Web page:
The Pretty Things were a British band whose scruffy appearance caused English music editors in the mid-'60s to write such eye-grabbing headlines as, "Adults Hate Us More Than Stones" (Record Mirror, September 18, 1964). Guitarist Dick Taylor was, in fact, the original bass player for the Rolling Stones and his friendship with Mick Jagger predated that band. It was Taylors collection of blues records that helped convert Jagger, already a devotee of American rock'n'roll, into a blues fanatic. The first time Keith Richards played guitar behind Mick Jaggers voice was at Dick Taylors house. When Taylor left the Stones in 1962 to attend the Royal College of Art, it wasnt the last time stardom would allude him.
Two years later, Taylor was playing guitar for the Pretty Things, a band he started with singer Phil May. They were a tough, unglamorous R&B band, a critics favorite who were just as beloved by other musicians. David Bowie included two of their tunes, "Rosalyn" and "Dont Bring Me Down," on Pinups, and Led Zeppelins manager, Peter Grant, signed them to his bands label, Swan Song, in the mid-'70s (Jimmy Page had co-written "You Dont Believe Me" with May in 1965). Rolling Stone chose Parachute (1970) as Album of the Year, but the Pretty Things never really clicked in the US. Come See Me, a compilation of 25 tracks from 1964 to 1975, gives us the chance to atone for that mistake.
"Rosalyn," opens the disc with the guitar amps in overdrive and the tremelo set to the saturation point. It pulls you right back to 1964. Phil May spits out the vocals in a growling voice, and Taylor plays a simple but powerful slide guitar alongside Brian Pendletons driving rhythm playing. The bass player, John Stax, adds a jumping bass line thats pulled up prominently in the mix, and drummer Vivian St. John Prince hits hard (the Pretties would go through more drummers than Spinal Tap). Alec Palaos liner notes lobby for the Pretty Things as " far more uncompromising " than the Stones. He pushes that point a little too hard, but "Dont Bring Me Down," "Midnight to Six Man," and just about any of the other selections from 64 to 66 show the Pretty Things to be as hard-edged and as big an affront to polite society as the Stones ever were.
They also wrote great songs that should have made them more popular. Their garage-band edginess and pop craftsmanship bring to mind many of the songs from Nuggets, Lenny Kaye's compilation of American garage-rock hits. The Pretty Things adapted well to the fast-changing demands of the pop charts in the mid- and late-'60s and maintained both their punk attitude and their songwriting chops. Twenty-two of the selections from Come See Me appeared between 64 and 68, when the Pretty Things went through the same musical stages many of their contemporaries did. Rock'n'roll purists in the beginning, they later experimented with more complex instrumentation during the psychedelic era and recorded a rock opera, S. F. Sorrow, that preceded the Whos Tommy by a year.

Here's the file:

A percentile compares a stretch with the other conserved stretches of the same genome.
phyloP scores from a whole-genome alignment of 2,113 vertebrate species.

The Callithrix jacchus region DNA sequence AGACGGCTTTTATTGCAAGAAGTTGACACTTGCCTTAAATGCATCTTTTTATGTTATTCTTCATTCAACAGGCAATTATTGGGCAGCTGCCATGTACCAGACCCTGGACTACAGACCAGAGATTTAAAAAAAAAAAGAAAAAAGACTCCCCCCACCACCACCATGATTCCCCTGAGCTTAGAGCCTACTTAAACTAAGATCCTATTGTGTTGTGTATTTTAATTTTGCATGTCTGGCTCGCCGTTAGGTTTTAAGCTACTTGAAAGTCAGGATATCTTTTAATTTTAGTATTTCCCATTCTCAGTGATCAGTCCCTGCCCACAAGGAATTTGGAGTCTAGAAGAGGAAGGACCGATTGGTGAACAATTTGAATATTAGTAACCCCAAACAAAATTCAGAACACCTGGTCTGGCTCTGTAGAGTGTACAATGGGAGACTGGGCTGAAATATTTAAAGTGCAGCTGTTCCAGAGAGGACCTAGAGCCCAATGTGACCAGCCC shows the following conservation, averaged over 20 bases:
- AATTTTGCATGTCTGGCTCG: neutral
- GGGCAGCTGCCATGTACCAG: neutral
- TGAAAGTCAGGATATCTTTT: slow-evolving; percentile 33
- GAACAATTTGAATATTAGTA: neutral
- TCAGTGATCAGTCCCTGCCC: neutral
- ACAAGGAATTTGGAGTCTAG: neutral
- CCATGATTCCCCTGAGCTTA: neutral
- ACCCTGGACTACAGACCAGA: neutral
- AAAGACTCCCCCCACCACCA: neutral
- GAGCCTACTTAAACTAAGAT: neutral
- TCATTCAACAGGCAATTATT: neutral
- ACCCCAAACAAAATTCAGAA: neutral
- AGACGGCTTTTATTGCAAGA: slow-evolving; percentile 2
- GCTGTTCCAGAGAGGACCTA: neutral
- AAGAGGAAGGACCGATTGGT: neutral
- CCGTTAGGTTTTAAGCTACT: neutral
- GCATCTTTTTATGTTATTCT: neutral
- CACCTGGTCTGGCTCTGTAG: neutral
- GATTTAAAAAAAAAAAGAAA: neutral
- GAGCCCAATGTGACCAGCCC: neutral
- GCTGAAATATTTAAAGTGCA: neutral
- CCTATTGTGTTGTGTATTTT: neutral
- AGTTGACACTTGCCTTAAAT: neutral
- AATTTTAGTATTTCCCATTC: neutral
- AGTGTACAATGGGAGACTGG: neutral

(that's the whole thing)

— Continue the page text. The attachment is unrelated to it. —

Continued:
Although the band distances itself from the opulent production of 1967's Emotions, the two tracks included here from the LP are psych gems. "Death of a Socialite" has an especially amusing and batty string-and-horn arrangement that lets the Pretty Things remain true to themselves while taking a tentative step towards the larger musical ambitions typical of the time. In 1968 the band signed with a new label and jumped into the psychedelic era with both feet, grabbing electric sitars and Mellotrons as they landed. Even as the arrangements for songs like "Deflecting Grey" and "Talking About the Good Times" grew more involved and the musical ideas more complex, the Pretty Things kept their rock integrity. With "Walking Through My Dreams" they pay an obvious homage to the Who and, like that band, the Pretty Things could be progressive while retaining their raw power.
Come See Me includes two songs from S.F. Sorrow (1968) and one from Parachute (1970), ambitious records from a time in rock when, as Ben Edmunds wrote in the liner notes to a 1976 reissue of the two titles, " it was not necessarily what you achieved that marked your worth, but what you were striving for." The set closes with one selection each from the two mid-'70s records the Pretty Things made for Swan Song, Silk Torpedo (1974) and Savage Eye (1975), which brought them as close as they would ever get to fame in the US.
Dick Taylor left the Pretty Things after S.F. Sorrow (he returned in 1978) and the band changed personnel often during the next few years, with only Phil May as its constant. The other constant was the bands creativity and its ability to remain fresh and viable in a time when rock bands changed their sound with every album. I love the charm and artistic reach of the psychedelic-era songs, but the earlier, garage-rock tracks sound especially fresh. They also sound cleaner than on previous issues here in the US. You can spend time wondering, as I do, how the Pretty Things missed being as popular as other bands. But why bother? Its enough to enjoy this collection and know where, whether they realize it or not, bands like the Vines and the Hives come from.
Dont go another day without it.
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